Carolyn Hax: Please do. Money is a great wedding gift, particularly for couples who have none.
Richmond, Va.: Carolyn,
How do you get a marriage that's going through a very rough patch back on track? It seems everything that continues to happen (arguements, etc.) just pushes us farther away. I think the underlying relationship is okay, but there is this veneer of anger, resentment, confusion that shuts out honest communication. There's no infidelity to deal with, just a lot of drifting related to depression and unrealized expectations. The depression is being treated, and some work on unrealized expectations is underway. Is it just time for patience? Honestly, not to be co-dependent, but the "distance" and loss of my friend/spouse is very isolating.
Carolyn Hax: A very vague question, but I'll try: Two things you can do in this situation are drop your dukes, and make a conscious effort to initiate some kind of closeness. For the former, you start paying attention to the fight patterns, and when you get to the point where you recognize where it's you're turn to push your viewpoint, or get defensive, or whatever, you just choose not to.
For the latter, the intimacy can be physical, like extra touches or hugs, or emotional, by sharing stuff that's on your mind, or asking questions, or suggesting you do things together that you used to do. Choosing to do these things again consciously can bring you back, eventually, to the state where you do them naturally. Good luck.
Separation Agreement: But as the person dating the soon-to-be-divorced man how do you know if the separation agreement contains such a clause about other relationships? Doesn't asking go against your question in today's column?
Carolyn Hax: I believe the point is that if the couple has gone so far as to obtain a separation agreement, then you can be reasonably confident neither one is trying to reconcile. You don't need to ask about clauses.
Carolyn Hax: Alrightythen. Time to go. One last thing, though--a follow up to last week's issue of the student who had the anxiety attack in class. I got a really great suggestion in the mail that I'll post here, since it applies to anyone who might be in a similar situation at work or school:
In addition to what you've already told the undergrad who had the panic attack (talk to the teacher about why she left class), I would suggest that she:
a) get a note from her doctor or counselor, explaining her disorder;
b) give the note to the teacher when she explains what happened, pointing out that she's been embarrassed to talk to him about it since then;
c) talk to the chair of the department that the professor teaches in, just in case...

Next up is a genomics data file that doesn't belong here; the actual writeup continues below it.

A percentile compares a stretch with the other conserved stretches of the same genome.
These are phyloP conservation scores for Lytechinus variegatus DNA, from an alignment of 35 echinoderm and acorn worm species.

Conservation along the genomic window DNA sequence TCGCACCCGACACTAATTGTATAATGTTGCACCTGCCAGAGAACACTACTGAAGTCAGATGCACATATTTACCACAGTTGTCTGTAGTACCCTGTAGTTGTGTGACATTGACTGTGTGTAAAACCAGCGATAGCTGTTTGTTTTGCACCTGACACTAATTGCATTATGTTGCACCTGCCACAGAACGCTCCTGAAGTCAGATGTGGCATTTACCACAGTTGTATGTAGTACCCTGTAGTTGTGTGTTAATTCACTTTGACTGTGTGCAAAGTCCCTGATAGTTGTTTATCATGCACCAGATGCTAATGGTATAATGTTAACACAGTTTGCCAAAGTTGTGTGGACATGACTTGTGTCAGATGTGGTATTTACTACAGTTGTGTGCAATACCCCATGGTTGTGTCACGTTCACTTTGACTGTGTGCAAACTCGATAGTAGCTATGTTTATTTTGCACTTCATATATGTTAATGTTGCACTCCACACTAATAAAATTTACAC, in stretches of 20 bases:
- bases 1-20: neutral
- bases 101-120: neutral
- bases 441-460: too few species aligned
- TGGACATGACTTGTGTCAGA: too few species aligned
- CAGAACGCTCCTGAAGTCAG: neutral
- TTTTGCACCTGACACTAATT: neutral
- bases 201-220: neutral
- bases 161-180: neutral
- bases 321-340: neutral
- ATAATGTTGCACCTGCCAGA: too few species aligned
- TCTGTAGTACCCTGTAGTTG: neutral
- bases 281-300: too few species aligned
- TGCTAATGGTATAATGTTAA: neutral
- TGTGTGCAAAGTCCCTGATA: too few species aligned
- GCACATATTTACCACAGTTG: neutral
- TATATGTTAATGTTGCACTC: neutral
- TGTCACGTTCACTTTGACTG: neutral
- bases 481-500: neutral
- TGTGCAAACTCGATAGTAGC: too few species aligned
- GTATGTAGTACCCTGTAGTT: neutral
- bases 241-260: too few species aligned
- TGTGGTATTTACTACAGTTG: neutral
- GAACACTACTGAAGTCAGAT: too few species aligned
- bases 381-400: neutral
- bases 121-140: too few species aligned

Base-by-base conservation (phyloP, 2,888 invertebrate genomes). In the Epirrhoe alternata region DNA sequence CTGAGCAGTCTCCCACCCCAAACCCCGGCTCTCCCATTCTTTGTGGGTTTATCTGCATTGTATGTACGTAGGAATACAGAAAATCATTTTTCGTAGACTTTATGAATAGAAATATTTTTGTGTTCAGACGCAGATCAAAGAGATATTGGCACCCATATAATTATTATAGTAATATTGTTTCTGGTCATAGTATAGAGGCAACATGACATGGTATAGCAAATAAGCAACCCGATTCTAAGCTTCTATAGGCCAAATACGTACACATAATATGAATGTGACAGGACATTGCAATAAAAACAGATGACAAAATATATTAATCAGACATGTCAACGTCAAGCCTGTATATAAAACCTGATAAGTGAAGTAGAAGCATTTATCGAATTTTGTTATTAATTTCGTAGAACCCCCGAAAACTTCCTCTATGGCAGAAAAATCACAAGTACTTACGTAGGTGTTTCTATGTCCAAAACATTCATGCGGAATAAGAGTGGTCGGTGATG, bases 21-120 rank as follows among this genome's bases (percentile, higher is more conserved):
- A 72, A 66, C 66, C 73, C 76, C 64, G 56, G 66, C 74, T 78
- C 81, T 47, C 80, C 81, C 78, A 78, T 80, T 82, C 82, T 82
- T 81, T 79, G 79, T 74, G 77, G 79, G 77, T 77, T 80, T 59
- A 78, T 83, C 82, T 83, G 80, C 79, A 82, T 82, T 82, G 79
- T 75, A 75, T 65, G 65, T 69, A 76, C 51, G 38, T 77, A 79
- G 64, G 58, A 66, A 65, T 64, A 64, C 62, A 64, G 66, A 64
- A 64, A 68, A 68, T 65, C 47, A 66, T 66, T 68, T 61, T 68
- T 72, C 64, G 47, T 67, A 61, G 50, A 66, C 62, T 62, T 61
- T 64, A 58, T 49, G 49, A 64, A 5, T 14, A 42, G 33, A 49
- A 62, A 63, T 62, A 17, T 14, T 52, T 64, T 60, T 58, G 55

Speaking as a prof, you would not believe the bizarre behavior and lame excuses we get from students (or maybe you would, given your job). Over time, it tends to make us jaded. (How many times can one student's grandma die in a semester?)
That's not to say this is an excuse for this professor's behavior. I'm just saying that if he's a decent educator (and person), then when the student explains what happened, he'll be mortified at what he did, and will think twice about doing anything so insensitive to another student in the future. If he's not a decent person...well, at least she'll have documentation that she tried to address the situation with the prof. If her grade suffers at the end of the semester, she'll have recourse through the Chair. (Bonus: you can bet your a** that the Chair will have something to say to the prof. about this behavior, especially if the prof is untenured.)
However, that all depends on the documented proof, so there's no way prof can say "I thought she was just another flake..."
Finally, if you are worried about future attacks, you can ask that the letter be given to your professors and TAs before class starts. We get these kind of notes all the time, and it discreetly lets us know what might be in store for us--for instance, I've had students with everything from
ADD to narcolepsy. If we're prepared, we can help prevent problems from occurring (such as giving ADD students extra time on exams, or let them take exams in a classroom by themselves), and if problems DO occur, we can help sort them out more quickly and with less embarrassment to the student.
Finally, tell her to keep her chin up, and to be proud of herself. Being an undergrad is tough under any circumstances, and she should be proud of herself for returning to class after this incident.
Me again. Thank you to the professor for this info, and everyone else for stopping by. Type to you next Friday.
Editor's Note: washingtonpost.com moderators retain editorial control over Live Online discussions and choose the most relevant questions for guests and hosts; guests and hosts can decline to answer questions. washingtonpost.com is not responsible for any content posted by third parties.